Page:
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Dueling Protests Punctuate Egyptian Unrest
July 18, 2013

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In separate protests in Cairo, Alexandria, and other cities, supporters of the government turned out to show their backing for the interim leaders and supporters of former President Mohamed Morsi turned out to voice their opposition to that new government.

In sweltering heat on the 10th day of Ramadan, a large gathering of young Egyptians and members of the former opposition gathered to voice their approval for the new direction the government was heading. Interim President Adly Mansour swore in a new Cabinet earlier in the week, following announcements of an accelerated timeline for the drafting of a new constitution and of parliamentary and presidential elections. Mansour reported that the interim government was striving to restore security in the country and re-inspire many people's faith in the political process.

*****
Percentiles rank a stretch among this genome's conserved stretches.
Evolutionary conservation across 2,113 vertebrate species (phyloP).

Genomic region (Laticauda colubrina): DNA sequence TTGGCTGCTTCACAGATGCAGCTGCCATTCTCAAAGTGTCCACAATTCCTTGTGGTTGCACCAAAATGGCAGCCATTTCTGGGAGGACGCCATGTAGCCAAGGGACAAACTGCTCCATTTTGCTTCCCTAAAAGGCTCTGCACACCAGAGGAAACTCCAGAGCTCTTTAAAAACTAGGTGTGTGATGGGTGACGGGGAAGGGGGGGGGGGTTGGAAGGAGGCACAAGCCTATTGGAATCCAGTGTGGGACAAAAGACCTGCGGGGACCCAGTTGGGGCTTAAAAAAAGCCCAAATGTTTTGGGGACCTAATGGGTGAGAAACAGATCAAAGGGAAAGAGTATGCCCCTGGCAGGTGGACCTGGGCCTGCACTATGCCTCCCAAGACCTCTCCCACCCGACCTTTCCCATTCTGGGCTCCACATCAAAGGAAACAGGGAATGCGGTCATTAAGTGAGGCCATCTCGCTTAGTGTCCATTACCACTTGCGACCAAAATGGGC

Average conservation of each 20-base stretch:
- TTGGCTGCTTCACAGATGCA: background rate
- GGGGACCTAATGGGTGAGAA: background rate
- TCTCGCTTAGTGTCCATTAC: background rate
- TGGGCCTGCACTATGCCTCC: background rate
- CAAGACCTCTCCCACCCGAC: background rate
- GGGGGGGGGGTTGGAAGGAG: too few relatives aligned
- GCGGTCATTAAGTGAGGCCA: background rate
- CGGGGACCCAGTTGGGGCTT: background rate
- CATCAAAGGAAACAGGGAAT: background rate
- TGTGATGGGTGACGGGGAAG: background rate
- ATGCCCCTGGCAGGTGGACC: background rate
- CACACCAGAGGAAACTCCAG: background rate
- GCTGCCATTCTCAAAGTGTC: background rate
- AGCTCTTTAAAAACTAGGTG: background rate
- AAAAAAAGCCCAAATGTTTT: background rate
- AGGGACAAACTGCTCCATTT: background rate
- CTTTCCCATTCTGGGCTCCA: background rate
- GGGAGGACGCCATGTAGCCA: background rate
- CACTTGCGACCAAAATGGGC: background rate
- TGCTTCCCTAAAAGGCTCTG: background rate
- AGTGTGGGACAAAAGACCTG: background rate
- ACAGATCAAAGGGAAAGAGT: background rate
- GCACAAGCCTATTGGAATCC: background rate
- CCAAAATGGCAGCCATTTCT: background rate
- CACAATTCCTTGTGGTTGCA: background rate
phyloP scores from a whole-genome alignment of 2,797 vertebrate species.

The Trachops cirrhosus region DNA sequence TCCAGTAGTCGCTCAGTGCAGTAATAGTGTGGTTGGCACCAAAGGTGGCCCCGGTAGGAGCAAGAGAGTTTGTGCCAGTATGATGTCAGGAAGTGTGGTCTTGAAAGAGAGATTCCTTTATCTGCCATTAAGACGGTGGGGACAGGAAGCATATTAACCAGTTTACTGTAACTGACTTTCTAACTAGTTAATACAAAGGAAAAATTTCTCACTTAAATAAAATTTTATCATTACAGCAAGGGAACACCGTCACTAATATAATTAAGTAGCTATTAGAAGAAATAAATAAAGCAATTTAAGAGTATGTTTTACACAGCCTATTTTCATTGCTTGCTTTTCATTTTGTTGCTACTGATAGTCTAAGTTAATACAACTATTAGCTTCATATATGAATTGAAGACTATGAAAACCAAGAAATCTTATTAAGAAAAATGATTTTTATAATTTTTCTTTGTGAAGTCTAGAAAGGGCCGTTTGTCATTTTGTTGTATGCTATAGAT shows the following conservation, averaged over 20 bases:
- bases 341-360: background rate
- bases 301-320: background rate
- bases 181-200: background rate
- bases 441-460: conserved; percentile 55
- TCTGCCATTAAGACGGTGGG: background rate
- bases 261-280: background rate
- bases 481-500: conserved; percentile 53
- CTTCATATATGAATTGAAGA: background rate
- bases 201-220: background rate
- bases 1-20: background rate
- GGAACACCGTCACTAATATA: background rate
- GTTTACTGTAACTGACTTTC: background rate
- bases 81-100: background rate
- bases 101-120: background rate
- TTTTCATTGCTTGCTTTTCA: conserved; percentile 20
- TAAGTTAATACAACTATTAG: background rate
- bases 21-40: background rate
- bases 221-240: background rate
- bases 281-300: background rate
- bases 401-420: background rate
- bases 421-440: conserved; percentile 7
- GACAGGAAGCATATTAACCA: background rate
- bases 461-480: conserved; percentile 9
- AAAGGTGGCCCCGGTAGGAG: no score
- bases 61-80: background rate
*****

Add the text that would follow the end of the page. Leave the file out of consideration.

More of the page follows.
Meanwhile, members of the Muslim Brotherhood, so recently in charge of the government, were out in force again, in several cities, to continue their pursuit to get Morsi reinstated. Morsi, the first freely elected president in Egypt in many years, has not been seen in public since the army removed him from power.

The military was on high alert during the protests. Fighter jets flew over Cairo to mark the anniversary of an Egyptian military triumph during the 1973 war with Israel. Security was very visible at all of the protests.

Dozens of people have been killed in run-ins with security forces since Morsi's ouster.

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